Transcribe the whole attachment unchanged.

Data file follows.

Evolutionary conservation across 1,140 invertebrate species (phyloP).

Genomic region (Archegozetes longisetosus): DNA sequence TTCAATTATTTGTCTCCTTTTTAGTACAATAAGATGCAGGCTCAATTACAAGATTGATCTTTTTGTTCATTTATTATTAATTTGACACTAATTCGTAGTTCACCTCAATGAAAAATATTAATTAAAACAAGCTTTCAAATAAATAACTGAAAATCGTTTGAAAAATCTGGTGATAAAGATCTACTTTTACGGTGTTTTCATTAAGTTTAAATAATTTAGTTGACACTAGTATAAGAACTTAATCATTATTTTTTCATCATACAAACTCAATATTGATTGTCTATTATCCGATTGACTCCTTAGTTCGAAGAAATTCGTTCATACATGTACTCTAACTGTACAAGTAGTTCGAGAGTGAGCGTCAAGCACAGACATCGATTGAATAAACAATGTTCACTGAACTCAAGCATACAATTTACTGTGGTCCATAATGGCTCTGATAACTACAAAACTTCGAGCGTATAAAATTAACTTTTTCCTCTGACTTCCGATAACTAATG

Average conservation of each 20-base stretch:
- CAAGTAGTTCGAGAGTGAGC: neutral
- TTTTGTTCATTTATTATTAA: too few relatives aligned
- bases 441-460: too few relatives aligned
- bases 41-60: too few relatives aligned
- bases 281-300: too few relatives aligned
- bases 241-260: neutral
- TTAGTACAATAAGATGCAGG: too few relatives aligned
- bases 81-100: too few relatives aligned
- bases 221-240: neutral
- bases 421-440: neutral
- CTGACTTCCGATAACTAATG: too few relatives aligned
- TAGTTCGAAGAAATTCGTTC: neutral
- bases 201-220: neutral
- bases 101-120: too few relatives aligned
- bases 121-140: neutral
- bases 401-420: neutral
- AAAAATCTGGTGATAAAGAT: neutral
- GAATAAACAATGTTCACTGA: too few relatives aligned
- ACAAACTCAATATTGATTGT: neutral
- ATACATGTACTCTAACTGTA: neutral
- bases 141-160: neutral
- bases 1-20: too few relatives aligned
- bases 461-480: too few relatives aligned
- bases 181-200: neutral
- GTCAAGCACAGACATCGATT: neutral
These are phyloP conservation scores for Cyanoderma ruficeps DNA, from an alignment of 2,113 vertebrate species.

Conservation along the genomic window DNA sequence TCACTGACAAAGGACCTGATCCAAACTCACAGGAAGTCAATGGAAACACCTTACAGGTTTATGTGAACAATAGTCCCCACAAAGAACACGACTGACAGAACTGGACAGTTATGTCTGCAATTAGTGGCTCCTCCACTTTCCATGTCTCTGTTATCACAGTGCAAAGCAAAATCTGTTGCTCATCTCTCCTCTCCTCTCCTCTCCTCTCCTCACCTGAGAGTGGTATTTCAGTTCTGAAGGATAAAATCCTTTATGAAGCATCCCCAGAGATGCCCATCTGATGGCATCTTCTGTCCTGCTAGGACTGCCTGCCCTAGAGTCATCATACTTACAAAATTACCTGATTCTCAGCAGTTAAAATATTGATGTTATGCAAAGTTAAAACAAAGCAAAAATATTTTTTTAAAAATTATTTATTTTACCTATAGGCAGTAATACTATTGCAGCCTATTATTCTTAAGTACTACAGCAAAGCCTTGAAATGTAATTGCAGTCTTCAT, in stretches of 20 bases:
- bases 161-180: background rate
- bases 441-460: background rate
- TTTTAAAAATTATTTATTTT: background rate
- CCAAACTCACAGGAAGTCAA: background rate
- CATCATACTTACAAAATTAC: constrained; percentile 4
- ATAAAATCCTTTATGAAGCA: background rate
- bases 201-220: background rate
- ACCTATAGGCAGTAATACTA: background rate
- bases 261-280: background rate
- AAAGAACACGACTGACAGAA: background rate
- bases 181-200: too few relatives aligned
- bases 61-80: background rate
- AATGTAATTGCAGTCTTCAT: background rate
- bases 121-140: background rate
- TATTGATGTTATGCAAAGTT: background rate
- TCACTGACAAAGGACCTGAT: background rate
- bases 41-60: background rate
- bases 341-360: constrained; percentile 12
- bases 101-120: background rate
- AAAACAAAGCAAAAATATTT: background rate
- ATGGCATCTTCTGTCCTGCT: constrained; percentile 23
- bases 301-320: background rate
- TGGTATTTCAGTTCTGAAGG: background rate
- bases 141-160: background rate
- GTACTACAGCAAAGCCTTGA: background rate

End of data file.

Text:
Evolutionary conservation across 1,140 invertebrate species (phyloP).

Genomic region (Archegozetes longisetosus): DNA sequence TTCAATTATTTGTCTCCTTTTTAGTACAATAAGATGCAGGCTCAATTACAAGATTGATCTTTTTGTTCATTTATTATTAATTTGACACTAATTCGTAGTTCACCTCAATGAAAAATATTAATTAAAACAAGCTTTCAAATAAATAACTGAAAATCGTTTGAAAAATCTGGTGATAAAGATCTACTTTTACGGTGTTTTCATTAAGTTTAAATAATTTAGTTGACACTAGTATAAGAACTTAATCATTATTTTTTCATCATACAAACTCAATATTGATTGTCTATTATCCGATTGACTCCTTAGTTCGAAGAAATTCGTTCATACATGTACTCTAACTGTACAAGTAGTTCGAGAGTGAGCGTCAAGCACAGACATCGATTGAATAAACAATGTTCACTGAACTCAAGCATACAATTTACTGTGGTCCATAATGGCTCTGATAACTACAAAACTTCGAGCGTATAAAATTAACTTTTTCCTCTGACTTCCGATAACTAATG

Average conservation of each 20-base stretch:
- CAAGTAGTTCGAGAGTGAGC: neutral
- TTTTGTTCATTTATTATTAA: too few relatives aligned
- bases 441-460: too few relatives aligned
- bases 41-60: too few relatives aligned
- bases 281-300: too few relatives aligned
- bases 241-260: neutral
- TTAGTACAATAAGATGCAGG: too few relatives aligned
- bases 81-100: too few relatives aligned
- bases 221-240: neutral
- bases 421-440: neutral
- CTGACTTCCGATAACTAATG: too few relatives aligned
- TAGTTCGAAGAAATTCGTTC: neutral
- bases 201-220: neutral
- bases 101-120: too few relatives aligned
- bases 121-140: neutral
- bases 401-420: neutral
- AAAAATCTGGTGATAAAGAT: neutral
- GAATAAACAATGTTCACTGA: too few relatives aligned
- ACAAACTCAATATTGATTGT: neutral
- ATACATGTACTCTAACTGTA: neutral
- bases 141-160: neutral
- bases 1-20: too few relatives aligned
- bases 461-480: too few relatives aligned
- bases 181-200: neutral
- GTCAAGCACAGACATCGATT: neutral
These are phyloP conservation scores for Cyanoderma ruficeps DNA, from an alignment of 2,113 vertebrate species.

Conservation along the genomic window DNA sequence TCACTGACAAAGGACCTGATCCAAACTCACAGGAAGTCAATGGAAACACCTTACAGGTTTATGTGAACAATAGTCCCCACAAAGAACACGACTGACAGAACTGGACAGTTATGTCTGCAATTAGTGGCTCCTCCACTTTCCATGTCTCTGTTATCACAGTGCAAAGCAAAATCTGTTGCTCATCTCTCCTCTCCTCTCCTCTCCTCTCCTCACCTGAGAGTGGTATTTCAGTTCTGAAGGATAAAATCCTTTATGAAGCATCCCCAGAGATGCCCATCTGATGGCATCTTCTGTCCTGCTAGGACTGCCTGCCCTAGAGTCATCATACTTACAAAATTACCTGATTCTCAGCAGTTAAAATATTGATGTTATGCAAAGTTAAAACAAAGCAAAAATATTTTTTTAAAAATTATTTATTTTACCTATAGGCAGTAATACTATTGCAGCCTATTATTCTTAAGTACTACAGCAAAGCCTTGAAATGTAATTGCAGTCTTCAT, in stretches of 20 bases:
- bases 161-180: background rate
- bases 441-460: background rate
- TTTTAAAAATTATTTATTTT: background rate
- CCAAACTCACAGGAAGTCAA: background rate
- CATCATACTTACAAAATTAC: constrained; percentile 4
- ATAAAATCCTTTATGAAGCA: background rate
- bases 201-220: background rate
- ACCTATAGGCAGTAATACTA: background rate
- bases 261-280: background rate
- AAAGAACACGACTGACAGAA: background rate
- bases 181-200: too few relatives aligned
- bases 61-80: background rate
- AATGTAATTGCAGTCTTCAT: background rate
- bases 121-140: background rate
- TATTGATGTTATGCAAAGTT: background rate
- TCACTGACAAAGGACCTGAT: background rate
- bases 41-60: background rate
- bases 341-360: constrained; percentile 12
- bases 101-120: background rate
- AAAACAAAGCAAAAATATTT: background rate
- ATGGCATCTTCTGTCCTGCT: constrained; percentile 23
- bases 301-320: background rate
- TGGTATTTCAGTTCTGAAGG: background rate
- bases 141-160: background rate
- GTACTACAGCAAAGCCTTGA: background rate